Nonresidential Construction Employment Regains Momentum in July

The U.S. construction industry added 22,000 jobs in July, according to the Bureau of Labor Statistics’ Aug. 1 preliminary estimate. June’s report was also upwardly revised to show a gain of 10,000 jobs in the industry. Nonresidential construction added 6,600 jobs in July, with heavy and civil engineering adding 2,500 of those jobs. This represents a significant improvement from June when the nonresidential construction industry added just 100 jobs. 

“Economic news continues to improve as the U.S. economy has now added more than 200,000 jobs a month for six consecutive months, the first winning streak of this type since 1997,” said Associated Builders and Contractors Chief Economist Anirban Basu. “While nonresidential construction’s cycle tends to lag that of the overall economy by roughly a year, gains in momentum for the U.S. economy mean that nonresidential construction is poised for better times ahead. While the 6,600 nonresidential jobs added last  month may hardly seem Earth-shattering, it’s important to note that the U.S. economy only expanded by around 1 percent during the first six months of the year. The renewal of economic momentum remains in its infancy, but this momentum will gradually translate into an acceleration of nonresidential employment creation.”

The national construction unemployment rate fell to 7.5 percent on a non-seasonally adjusted basis in July. “July’s construction unemployment rate represents the lowest figure since November 2007, the month before the recession began,” said Basu. “The rate of unemployment is even lower in certain rapidly expanding states, including North Dakota, Texas and Louisiana, which are wrestling with too few construction workers, not too many.”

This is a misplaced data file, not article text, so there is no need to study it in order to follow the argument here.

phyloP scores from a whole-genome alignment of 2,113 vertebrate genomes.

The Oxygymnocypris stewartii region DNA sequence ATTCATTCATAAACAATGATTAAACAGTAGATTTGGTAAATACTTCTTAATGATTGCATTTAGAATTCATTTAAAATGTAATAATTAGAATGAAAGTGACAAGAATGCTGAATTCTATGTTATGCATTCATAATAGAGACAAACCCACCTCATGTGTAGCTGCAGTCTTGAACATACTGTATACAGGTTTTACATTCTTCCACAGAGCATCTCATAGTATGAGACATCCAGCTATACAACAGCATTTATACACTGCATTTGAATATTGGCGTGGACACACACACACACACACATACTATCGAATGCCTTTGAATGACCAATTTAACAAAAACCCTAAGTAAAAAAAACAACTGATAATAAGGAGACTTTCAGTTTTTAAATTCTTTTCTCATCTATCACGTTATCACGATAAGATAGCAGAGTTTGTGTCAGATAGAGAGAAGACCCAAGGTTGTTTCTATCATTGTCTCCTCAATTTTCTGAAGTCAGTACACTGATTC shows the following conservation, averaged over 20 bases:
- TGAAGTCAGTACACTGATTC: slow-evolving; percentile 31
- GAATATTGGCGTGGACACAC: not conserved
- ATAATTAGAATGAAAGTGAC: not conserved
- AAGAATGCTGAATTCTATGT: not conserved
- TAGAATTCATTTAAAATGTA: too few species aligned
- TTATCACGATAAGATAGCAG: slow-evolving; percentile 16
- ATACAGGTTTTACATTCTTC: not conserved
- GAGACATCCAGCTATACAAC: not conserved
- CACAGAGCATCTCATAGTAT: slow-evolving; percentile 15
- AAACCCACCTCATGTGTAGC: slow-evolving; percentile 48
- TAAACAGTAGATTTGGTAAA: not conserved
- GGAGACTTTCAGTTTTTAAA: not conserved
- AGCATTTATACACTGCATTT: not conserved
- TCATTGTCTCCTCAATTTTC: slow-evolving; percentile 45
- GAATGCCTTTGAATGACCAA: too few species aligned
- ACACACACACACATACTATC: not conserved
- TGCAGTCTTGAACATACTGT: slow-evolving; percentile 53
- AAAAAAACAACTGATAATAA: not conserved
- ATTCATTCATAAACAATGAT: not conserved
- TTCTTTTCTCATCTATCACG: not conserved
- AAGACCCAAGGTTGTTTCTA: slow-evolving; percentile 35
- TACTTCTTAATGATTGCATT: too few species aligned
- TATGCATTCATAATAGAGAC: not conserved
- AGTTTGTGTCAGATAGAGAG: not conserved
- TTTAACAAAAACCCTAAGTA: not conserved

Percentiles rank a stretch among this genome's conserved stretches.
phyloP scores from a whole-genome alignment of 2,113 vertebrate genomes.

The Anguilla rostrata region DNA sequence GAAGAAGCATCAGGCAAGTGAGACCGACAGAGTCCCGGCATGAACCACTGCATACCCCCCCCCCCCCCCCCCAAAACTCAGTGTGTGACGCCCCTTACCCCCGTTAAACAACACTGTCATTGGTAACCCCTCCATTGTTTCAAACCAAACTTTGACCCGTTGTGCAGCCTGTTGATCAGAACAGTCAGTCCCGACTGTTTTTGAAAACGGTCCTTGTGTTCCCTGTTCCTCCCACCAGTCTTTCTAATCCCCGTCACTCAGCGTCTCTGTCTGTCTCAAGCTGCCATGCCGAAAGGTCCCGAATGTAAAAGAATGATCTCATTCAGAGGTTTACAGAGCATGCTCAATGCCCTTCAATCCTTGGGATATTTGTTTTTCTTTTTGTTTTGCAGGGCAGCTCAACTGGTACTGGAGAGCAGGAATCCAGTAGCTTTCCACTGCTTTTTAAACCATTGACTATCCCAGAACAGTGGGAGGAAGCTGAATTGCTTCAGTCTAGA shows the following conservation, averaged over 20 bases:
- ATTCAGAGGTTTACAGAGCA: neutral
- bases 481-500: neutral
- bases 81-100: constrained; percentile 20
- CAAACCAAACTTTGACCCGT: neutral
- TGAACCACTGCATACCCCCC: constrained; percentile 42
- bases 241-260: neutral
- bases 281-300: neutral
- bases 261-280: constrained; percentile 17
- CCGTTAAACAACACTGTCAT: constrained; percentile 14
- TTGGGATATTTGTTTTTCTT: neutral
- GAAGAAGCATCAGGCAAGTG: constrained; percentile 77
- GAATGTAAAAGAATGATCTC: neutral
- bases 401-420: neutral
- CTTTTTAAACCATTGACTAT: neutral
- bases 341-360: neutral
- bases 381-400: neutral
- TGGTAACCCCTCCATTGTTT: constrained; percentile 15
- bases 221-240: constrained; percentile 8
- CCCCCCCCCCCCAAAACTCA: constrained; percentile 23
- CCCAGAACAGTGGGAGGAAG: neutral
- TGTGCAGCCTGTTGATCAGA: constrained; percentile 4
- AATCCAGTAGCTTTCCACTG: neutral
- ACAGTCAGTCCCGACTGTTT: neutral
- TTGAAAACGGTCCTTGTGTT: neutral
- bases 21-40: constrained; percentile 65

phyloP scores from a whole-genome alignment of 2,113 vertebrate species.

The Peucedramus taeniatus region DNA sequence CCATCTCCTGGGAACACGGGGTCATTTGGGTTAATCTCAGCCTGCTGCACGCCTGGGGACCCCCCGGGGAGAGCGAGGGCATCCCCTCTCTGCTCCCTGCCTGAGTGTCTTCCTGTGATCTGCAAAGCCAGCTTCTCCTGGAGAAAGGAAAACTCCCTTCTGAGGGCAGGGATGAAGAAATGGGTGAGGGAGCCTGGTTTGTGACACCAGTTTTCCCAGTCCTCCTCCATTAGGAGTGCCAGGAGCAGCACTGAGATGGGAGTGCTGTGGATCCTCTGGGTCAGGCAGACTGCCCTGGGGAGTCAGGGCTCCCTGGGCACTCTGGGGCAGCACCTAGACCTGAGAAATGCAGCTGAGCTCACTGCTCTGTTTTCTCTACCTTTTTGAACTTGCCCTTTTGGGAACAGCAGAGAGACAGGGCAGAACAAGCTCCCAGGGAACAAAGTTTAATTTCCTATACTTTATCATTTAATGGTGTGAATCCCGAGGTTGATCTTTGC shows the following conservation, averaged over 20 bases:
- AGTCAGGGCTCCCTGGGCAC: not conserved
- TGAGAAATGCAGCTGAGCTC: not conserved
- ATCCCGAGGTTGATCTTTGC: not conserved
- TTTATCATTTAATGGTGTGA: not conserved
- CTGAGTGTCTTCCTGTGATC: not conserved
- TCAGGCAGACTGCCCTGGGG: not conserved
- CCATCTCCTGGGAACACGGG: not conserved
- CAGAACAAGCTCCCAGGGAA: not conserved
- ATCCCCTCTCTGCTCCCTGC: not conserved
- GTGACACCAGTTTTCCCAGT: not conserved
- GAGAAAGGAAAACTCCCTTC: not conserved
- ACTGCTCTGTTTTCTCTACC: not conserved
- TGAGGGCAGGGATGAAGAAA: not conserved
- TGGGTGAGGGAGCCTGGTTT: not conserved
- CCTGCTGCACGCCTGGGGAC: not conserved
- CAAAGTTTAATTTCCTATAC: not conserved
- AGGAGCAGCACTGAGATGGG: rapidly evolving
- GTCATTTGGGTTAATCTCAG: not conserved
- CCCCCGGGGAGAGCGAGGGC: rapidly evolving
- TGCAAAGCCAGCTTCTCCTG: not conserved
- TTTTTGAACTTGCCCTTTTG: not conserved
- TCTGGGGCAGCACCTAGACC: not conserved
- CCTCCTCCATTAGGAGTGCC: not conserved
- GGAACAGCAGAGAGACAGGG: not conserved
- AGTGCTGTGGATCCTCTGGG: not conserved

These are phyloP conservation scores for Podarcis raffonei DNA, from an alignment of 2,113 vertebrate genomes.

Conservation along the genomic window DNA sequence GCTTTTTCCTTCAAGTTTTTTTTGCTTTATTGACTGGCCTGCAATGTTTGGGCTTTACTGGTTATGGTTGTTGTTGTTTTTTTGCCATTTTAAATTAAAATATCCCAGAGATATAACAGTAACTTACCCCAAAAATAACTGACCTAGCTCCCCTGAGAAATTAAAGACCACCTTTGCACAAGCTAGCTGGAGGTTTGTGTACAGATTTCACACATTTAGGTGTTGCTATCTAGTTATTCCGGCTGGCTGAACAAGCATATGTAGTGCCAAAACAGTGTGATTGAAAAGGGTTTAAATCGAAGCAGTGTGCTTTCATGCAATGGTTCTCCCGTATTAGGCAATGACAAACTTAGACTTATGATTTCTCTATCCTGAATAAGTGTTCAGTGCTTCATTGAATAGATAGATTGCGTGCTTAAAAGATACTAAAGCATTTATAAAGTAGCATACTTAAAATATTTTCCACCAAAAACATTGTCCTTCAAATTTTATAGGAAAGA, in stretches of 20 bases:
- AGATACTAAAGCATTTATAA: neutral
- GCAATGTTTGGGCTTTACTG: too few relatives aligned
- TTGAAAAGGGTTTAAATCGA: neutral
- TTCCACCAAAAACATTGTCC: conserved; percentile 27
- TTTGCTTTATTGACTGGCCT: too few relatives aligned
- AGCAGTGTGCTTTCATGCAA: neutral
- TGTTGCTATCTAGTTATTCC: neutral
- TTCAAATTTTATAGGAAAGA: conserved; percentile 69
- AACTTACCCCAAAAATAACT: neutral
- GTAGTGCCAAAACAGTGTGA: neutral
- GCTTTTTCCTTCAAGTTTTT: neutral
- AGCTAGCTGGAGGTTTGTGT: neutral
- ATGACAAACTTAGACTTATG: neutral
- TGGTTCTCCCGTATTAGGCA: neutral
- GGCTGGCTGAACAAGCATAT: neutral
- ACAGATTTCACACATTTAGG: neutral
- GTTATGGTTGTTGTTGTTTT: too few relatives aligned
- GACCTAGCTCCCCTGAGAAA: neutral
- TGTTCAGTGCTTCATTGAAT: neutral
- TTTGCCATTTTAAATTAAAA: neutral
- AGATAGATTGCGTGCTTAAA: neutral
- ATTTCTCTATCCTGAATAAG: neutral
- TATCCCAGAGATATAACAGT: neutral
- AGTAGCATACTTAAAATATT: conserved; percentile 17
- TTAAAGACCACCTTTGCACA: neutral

According to the Bureau of Labor Statistics’ household survey, the national unemployment rate inched up a tenth of a point in July to 6.2 percent. That should not be viewed as bad news, however, as the labor market expanded by 329,000 people and labor force participation crept up to 62.9 percent. 

“Historically, July is not a good month for labor force growth,” said Basu. “But the most recent July is associated with the most solid labor force expansion observed since 1996.” 

“Before nonresidential construction stakeholders become too excited, it should be noted that the recovery of the U.S. labor market is not unfettered good news,” Basu concluded.  “Growing evidence of emerging wage pressures is likely to translate into higher interest rates, if not now, then at some point.  That would likely temper at least some of the industry momentum presently building.” 

  • Nonresidential building construction employment fell by 400 jobs for the month, but is up by 21,100 jobs, or 3.1 percent, since July 2013.  
  • Residential building construction employment rose by 6,100 jobs in July and is up by 54,400 jobs, or 8.9 percent, on an annual basis.
  • Nonresidential specialty trade contractors added 7,000 jobs for the month and employment in that category is up by 40,800 jobs, or 1.9 percent, from the same time one year ago.
  • Residential specialty trade contractors gained 6,900 jobs in July and have added 61,200 jobs, or 3.9 percent, since July 2013.
  • The heavy and civil engineering construction segment gained 2,500 jobs in July and job totals are up by 33,800, or 3.8 percent, on a year-over-year basis.